Multiple recently published studies show that the implementation of medical marijuana programs is offering participants significant symptom relief.
Over the past month, three separate studies examining the efficacy of medical marijuana programs discovered that a large majority of patients legally acquiring cannabis report significant relief from pain, nausea, anxiety, loss of appetite, depression, headaches and migraines, muscle spasticity, and seizures.
Survey: Minnesotans Benefit from State’s Medical Marijuana Program
Ninety percent of medical cannabis patients in Minnesota reported experiencing “mild to significant” benefits in the first three months since the state’s medical marijuana program launch, according to a survey published in the June issue of Minnesota Medicine Magazine.
The study was completed as part of the state’s legislative mandate that requires the Minnesota Department of Health’s Office of Medical Cannabis (OMC) to examine and report on the state’s medical cannabis program. The department sent a survey to the 435 patients who joined the state’s medical marijuana program and made purchases between July 1 and September 30, 2015. It requested patients rate their level of benefit from 1 to 7, with number ranges correlating to “no benefit,” “little perceived benefit,” “mild or moderate perceived benefit,” or “significant benefit.” Of the 435 patients requested, 241 completed and submitted the survey.
Minnesota legalized medical marijuana in May 2014 with the passing of SF 2470, which allows patients with certain medical conditions to buy cannabis in liquid or pill form, but the bill wasn’t enacted until July 1, 2015. The state allows medical cannabis for the treatment of cancer, glaucoma, HIV/AIDS, Tourette’s syndrome, Amyotrophic lateral sclerosis (ALS), seizures, severe and persistent muscle spasms, Crohn’s disease, and terminal illness. According to the survey, the top three conditions for medical cannabis use in Minnesota are severe muscle spasms, seizures, and cancer. Cancer patients were shown to report the highest benefit scores in the survey.
Israel Study: Patients Find Pain and Nausea Relief with Medical Marijuana
In Israel, researchers from Ben-Gurion University of the Negev (BGU) found that 90 percent of patients enrolled in Israel’s medical cannabis program have experienced significant improvements in symptoms like pain and nausea with treatments. The study, presented at the Sixth International Jerusalem Conference on Health Policy and led by Professor Pesach Shvartzman of BGU’s Faculty of Health Sciences, examined more than 2,000 cancer and non-cancer patients. The patients were surveyed over the phone within the first three months of starting treatment and then in four-month increments over a two-year span.
Patients reported improvements in pain, nausea, anxiety, and appetite and expressed an overall improvement in general feeling. Forty-four percent of patients reported an improvement in mood.
Over 99 percent of medical cannabis patients reportedly enrolled in Israel’s program after initially trying other medications and not finding relief, the study found. Over 55 percent enrolled after side-effects of their past medication required they something different.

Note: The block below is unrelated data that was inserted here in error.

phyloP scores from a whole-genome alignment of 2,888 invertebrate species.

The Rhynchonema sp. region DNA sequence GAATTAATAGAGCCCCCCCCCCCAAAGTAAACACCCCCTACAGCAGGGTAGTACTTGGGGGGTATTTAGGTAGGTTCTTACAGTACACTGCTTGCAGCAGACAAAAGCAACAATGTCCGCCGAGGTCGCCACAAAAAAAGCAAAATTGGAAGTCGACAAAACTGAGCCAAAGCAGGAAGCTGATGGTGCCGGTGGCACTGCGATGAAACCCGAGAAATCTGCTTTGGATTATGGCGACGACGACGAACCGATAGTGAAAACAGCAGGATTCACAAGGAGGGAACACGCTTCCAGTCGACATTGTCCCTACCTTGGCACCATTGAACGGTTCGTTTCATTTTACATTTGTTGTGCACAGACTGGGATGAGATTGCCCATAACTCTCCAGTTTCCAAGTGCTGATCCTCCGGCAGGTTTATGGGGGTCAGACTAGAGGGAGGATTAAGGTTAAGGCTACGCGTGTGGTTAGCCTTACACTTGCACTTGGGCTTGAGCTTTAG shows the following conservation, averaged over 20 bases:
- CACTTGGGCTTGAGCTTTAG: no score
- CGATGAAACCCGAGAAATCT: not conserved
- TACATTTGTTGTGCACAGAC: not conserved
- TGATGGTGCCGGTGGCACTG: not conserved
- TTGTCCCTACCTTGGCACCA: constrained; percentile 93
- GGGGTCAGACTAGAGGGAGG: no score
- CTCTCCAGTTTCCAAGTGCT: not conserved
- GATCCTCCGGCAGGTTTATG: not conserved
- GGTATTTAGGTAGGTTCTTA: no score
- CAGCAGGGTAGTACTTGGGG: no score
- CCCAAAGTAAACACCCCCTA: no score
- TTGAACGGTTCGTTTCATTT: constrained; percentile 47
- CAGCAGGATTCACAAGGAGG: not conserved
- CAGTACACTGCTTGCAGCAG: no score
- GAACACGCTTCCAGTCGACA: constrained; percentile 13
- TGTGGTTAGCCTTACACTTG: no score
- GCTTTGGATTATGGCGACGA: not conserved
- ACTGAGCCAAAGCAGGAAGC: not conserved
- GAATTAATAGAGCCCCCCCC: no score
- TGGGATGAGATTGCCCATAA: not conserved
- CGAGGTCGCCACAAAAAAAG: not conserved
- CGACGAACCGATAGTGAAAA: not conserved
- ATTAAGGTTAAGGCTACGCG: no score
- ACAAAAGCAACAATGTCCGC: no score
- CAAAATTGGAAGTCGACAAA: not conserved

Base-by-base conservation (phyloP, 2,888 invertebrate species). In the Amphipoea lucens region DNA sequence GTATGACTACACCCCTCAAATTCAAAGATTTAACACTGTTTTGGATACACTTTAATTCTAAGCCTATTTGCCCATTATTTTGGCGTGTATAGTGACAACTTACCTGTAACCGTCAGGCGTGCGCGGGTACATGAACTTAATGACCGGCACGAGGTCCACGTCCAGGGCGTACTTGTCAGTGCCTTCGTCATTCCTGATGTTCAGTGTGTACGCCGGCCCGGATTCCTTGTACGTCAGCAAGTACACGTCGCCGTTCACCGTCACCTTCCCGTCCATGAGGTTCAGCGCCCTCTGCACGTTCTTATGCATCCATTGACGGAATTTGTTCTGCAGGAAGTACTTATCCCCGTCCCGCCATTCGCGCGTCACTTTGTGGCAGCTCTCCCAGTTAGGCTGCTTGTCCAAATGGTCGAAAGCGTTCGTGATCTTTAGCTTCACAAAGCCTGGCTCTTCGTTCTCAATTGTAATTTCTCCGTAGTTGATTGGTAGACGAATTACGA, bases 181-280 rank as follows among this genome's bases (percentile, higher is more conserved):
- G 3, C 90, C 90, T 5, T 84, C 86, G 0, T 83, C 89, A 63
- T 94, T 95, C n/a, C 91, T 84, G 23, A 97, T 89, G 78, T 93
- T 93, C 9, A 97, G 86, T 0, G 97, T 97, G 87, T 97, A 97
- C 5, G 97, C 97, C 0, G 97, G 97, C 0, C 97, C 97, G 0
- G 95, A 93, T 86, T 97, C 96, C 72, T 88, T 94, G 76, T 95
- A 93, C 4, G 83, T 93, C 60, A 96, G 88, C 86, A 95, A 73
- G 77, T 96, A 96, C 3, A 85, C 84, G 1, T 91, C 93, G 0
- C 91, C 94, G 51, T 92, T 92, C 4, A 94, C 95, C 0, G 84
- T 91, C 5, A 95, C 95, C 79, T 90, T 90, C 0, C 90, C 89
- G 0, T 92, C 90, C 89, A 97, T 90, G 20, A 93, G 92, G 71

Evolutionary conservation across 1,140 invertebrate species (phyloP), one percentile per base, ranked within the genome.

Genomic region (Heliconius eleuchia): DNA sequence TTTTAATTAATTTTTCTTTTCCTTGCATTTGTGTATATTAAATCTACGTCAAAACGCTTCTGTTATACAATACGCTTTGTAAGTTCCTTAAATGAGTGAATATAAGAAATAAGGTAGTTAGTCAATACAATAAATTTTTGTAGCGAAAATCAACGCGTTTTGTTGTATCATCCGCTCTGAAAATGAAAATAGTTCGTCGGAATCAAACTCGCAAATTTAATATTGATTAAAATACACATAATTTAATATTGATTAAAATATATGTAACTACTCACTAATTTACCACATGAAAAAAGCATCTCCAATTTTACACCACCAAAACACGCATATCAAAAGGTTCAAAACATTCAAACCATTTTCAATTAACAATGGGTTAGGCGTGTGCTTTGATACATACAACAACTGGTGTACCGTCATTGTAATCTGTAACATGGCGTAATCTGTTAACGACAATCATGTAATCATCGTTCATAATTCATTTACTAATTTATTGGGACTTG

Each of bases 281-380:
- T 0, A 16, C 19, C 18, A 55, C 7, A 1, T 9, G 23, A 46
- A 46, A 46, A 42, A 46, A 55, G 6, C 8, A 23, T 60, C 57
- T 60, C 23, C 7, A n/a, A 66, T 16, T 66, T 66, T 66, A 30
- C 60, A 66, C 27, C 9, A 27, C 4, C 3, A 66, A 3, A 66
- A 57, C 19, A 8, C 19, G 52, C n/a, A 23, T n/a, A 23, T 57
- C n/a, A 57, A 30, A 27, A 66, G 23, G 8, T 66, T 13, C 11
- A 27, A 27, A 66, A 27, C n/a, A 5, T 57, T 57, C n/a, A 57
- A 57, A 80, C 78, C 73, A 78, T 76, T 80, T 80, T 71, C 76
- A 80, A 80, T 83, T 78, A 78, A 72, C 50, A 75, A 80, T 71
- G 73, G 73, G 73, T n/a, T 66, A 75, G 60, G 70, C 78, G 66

Fewer than one in ten of the patients enrolled reported they stopped taking marijuana due to side effects or ineffectiveness after the first interview, and just six percent stopped after the second interview.
The Health Ministry in Israel slowly began their medical marijuana program in 1994, but the program picked up steam in 2002. Patients of all ages can apply for approval through the Sheba Medical Center. Approved conditions include cancer, HIV, chronic pain, Crohn’s disease or ulcerative colitis, multiple sclerosis, and post-traumatic stress disorder (PTSD).
Anonymous Online Survey: Medical Marijuana Effective for Symptom Relief
A cross-sectional survey recently published in Cannabis and Cannabinoid Research found that 86 percent of cannabis patients experience a reduction in disease and condition-related symptoms with marijuana use. In the study, led by Michelle Sexton of the Department of Medical Research at the Center for the Study of Cannabis and Society Policy in Seattle, 1429 participants identified as medical marijuana users were anonymously surveyed on the conditions for which they use cannabis, their method of administration, and their experienced relief.
The study found that cannabis is most used to address pain (61.2 percent), anxiety (58.1 percent), depression (50.3 percent), headaches and migraines (35.5 percent), nausea (24.7 percent), and muscle spasticity (18.4 percent). Nearly 60 percent of those surveyed reported using cannabis as an alternative to pharmaceutical prescription medications. Over 84 percent of participants responded that they most commonly inhaled cannabis.
Additionally, the study found that 41 percent of medical cannabis patients seek cannabis enriched in cannabidiol (CBD), a non-psychoactive cannabinoid found to have antioxidant and neuroprotective properties. In the United States, CBD derived from the marijuana variety of cannabis remains federally illegal unless acquired through participation in a medical marijuana program. However, CBD derived from hemp, a cannabis plant naturally low in tetrahydrocannabinol (THC), is legal under federal law.[/vc_column_text][/vc_column][/vc_row]